Did you know that South Carolina still has plantations? A plantation by definition is an estate on which crops such as coffee, sugar, and tobacco are cultivated by resident labor, or usually a large farm in tropical or semitropical climates. Plantations were developed and established long before the Civil War and are still around.
In today’s society plantations exist for many different purposes. Most are simply residential, used as family houses, vacation homes, or converted into inns for guests and visitors to reside. A few are open to the public as historic sites, used for tours, event use such as weddings or formal affairs, and in a few rare cases, some have petting zoos.
A handful of these plantations, however, are still functional today producing fruits and vegetables instead of the cotton or tobacco that helped shape their purpose hundreds of years ago. Original slave houses still stand on several plantations and offer a vast amount of history to those willing to learn.
Harriet McLeod, of the Chicago Tribune explains that finding buyers for these “antebellum plantations that one grew the indigo, rice and cotton that made South Carolina rich can prove quite the challenge.” In fact, ten plantations are up for sale in South Carolina according to www.plantationservicesinc.com. Heavy with history from colonial times through the Civil War,these Southern plantations were almost impossible to maintain without slave labor and most have fallen to decay.
As in the past, South Carolina looks to the North for help. ChipHall, real estate broker, claims, “An infusion of ‘Yankee money’ after the Civil War saved and preserved many historic Southern plantation houses and land.” His assumptions about Northern help are correct as most modern buyers do indeed come from the Eastern and Northern areas of the country.
Max “Macky” Hill III, whose family has owned Middleburg Plantation (built in 1697) for more than 30 years supposes that recent plantation buyers are looking for an investment, an area to hunt, or just a family vacation home. “Some are looking for the rarity of a surviving period house as if it were agigantic piece of antique furniture,” he said.
Plantations do cost at least $500,000 a year to maintain and those that are open to the public must charge an entrance fee to help maintain the property. It is normally a reasonable price to pay and well worth the history and experience. Four of the largest functioning plantations open to the public are Boone Hall, Magnolia, Drayton Hall and Middleton Place.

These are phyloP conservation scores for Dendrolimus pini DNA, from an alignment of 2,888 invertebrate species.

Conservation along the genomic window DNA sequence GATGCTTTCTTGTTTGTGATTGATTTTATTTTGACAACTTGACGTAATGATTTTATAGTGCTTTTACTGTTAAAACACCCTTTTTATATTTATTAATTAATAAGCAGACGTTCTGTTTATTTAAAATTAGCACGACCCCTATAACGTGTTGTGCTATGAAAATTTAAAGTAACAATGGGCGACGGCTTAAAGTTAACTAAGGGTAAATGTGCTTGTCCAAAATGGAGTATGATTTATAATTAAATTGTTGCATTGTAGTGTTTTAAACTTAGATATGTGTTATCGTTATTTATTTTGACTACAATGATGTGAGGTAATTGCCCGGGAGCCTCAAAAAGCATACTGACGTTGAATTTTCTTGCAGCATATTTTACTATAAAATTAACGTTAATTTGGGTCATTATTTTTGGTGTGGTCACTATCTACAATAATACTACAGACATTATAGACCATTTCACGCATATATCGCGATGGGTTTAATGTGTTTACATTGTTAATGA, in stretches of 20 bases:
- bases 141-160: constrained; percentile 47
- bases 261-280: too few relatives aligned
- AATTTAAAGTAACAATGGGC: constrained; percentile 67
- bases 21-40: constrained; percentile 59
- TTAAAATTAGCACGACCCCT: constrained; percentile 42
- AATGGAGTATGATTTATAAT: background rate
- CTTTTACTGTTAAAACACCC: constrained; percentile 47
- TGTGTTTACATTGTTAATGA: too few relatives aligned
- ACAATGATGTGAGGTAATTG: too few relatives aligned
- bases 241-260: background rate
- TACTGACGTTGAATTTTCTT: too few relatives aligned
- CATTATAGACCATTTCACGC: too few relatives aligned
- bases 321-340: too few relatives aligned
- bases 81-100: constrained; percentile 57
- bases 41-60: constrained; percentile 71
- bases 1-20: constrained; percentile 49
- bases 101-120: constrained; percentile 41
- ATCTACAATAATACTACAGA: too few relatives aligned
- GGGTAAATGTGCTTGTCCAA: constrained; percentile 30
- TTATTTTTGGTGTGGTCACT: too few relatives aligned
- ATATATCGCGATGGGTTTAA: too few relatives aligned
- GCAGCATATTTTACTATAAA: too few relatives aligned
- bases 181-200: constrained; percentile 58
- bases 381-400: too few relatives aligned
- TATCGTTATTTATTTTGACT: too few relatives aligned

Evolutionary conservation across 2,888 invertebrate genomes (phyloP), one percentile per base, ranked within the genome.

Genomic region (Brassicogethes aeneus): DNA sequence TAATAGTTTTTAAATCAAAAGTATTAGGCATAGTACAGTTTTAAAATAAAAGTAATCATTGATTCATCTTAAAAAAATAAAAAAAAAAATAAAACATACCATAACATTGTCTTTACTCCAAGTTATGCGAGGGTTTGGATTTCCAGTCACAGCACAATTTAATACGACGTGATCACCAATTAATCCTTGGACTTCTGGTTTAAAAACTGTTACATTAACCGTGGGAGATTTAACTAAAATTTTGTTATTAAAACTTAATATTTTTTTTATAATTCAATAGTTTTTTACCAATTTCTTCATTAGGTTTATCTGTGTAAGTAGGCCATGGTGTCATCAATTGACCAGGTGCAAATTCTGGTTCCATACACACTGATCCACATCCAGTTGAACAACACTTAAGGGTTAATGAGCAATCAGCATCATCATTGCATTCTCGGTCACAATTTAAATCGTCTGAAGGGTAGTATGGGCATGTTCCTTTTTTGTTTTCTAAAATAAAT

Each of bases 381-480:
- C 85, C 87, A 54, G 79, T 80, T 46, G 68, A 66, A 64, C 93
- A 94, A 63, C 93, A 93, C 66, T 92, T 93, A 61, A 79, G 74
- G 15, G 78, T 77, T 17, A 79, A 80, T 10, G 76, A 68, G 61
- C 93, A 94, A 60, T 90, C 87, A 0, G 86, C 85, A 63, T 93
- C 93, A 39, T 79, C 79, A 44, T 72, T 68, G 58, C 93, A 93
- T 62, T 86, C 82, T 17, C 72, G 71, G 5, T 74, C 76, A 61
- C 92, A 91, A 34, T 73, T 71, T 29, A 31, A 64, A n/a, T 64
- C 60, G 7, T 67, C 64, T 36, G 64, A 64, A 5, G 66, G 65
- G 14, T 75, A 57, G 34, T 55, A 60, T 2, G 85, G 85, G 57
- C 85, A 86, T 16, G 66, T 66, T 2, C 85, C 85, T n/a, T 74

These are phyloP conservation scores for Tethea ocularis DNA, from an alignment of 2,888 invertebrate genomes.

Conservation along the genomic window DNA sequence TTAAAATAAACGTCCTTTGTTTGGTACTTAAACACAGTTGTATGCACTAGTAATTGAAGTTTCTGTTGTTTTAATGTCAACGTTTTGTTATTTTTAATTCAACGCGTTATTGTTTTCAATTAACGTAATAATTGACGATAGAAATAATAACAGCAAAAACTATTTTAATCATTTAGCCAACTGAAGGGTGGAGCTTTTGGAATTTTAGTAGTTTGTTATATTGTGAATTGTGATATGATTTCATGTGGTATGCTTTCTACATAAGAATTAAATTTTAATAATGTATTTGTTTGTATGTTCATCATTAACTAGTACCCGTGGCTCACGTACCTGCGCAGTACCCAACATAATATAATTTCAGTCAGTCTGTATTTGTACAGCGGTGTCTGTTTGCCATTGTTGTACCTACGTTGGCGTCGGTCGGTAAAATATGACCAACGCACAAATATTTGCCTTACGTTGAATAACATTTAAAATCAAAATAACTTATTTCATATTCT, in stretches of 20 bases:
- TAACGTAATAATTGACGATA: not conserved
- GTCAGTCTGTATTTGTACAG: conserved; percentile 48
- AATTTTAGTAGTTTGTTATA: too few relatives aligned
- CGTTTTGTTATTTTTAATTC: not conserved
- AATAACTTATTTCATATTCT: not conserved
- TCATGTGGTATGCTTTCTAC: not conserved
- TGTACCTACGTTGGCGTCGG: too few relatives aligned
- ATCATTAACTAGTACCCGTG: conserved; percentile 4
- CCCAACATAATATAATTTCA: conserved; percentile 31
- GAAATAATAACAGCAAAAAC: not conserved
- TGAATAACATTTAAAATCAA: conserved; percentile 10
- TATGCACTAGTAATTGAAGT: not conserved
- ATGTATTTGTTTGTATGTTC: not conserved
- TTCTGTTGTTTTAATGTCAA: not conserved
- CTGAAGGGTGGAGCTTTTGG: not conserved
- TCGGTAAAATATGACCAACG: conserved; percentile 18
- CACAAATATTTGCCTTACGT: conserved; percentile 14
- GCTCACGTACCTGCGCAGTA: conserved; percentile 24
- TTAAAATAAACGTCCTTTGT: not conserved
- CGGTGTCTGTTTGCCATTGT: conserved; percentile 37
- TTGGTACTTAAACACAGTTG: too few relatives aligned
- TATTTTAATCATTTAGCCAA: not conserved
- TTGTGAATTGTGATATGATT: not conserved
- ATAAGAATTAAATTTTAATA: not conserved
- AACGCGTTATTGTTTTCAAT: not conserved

Boone Hall Plantation, located in Charleston County, is open daily for tours, special events, school field trips, and U-Pick season, where visitors can pick their own fruits and vegetables that the plantation produces. Their tour times and prices can be viewed at their website, and tickets purchased ahead of timeonline if desired.
Magnolia Plantation & Gardens, founded in 1676, is the oldest public tourist site in the Lowcountry and the oldest public gardens in America. This diverse property houses varieties of gardens, the plantation home, a nature train, boat tours, standing slave houses, a petting zoo and hold several weddings and events a season. Admission and tour costs can be found on their website with all children 6 and under free.
Drayton Hall Plantation is a historic home located in Charleston Countypreserved since its building in 1738 by the Drayton family. It is the oldest surviving example of Georgian Palladian architecture in the United States and remains close to its original condition today. Tours include the main house with readings from diary entries and photos of the family, an African American history with a walk through the cemetery on the grounds, and toursof the land and creeks that run through it. Prices are available on the website.
Middleton Place is 65 acres of gardens with something in bloom all year round, a house museum that was built in 1755 that still holds the family’s possessions, and plantation stableyards where costumed interpreters demonstrate life on a Lowcountry rice plantation. Special events are held regularly in the mansionand around the gardens, self-guided tours are available along with general tours and a restaurant is located on the grounds and open to all. Guests are also welcome to stay at the inn in one of the 55 spacious rooms. Tickets and admission information are available at the plantation’s website.
Whether you come to South Carolina to buy, stay in, or simply visit a historic plantation, it will be an experience you will never forget!
- Amanda Graham